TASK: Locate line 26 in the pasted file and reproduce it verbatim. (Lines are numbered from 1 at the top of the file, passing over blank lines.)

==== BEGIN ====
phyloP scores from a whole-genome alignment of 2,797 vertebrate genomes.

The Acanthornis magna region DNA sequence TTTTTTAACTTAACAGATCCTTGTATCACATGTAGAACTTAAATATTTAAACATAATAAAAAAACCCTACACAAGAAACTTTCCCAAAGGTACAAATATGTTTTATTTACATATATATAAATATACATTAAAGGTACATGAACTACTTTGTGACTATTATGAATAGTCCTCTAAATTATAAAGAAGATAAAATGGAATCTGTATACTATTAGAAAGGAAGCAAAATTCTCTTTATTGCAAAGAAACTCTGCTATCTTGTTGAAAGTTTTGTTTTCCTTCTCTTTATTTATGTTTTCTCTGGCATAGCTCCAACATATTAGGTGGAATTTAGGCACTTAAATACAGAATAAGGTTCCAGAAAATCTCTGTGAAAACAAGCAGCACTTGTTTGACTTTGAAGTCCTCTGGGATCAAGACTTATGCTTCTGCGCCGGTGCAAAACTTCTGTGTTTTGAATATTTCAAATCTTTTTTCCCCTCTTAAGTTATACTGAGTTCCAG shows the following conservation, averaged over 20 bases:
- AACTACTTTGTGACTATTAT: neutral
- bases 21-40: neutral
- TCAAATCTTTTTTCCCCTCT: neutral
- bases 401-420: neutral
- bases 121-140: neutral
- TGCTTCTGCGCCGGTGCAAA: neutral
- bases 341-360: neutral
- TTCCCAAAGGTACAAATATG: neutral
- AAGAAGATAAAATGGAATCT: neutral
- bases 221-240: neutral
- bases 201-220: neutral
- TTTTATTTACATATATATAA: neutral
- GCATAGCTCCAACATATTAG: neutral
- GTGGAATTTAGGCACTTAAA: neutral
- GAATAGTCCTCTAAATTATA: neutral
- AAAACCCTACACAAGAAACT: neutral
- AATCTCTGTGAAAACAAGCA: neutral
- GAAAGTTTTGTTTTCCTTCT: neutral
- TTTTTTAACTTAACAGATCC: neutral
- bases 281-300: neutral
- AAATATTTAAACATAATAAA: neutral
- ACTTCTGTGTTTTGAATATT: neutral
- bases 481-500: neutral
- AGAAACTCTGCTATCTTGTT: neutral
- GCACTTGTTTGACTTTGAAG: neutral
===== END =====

- AGAAACTCTGCTATCTTGTT: neutral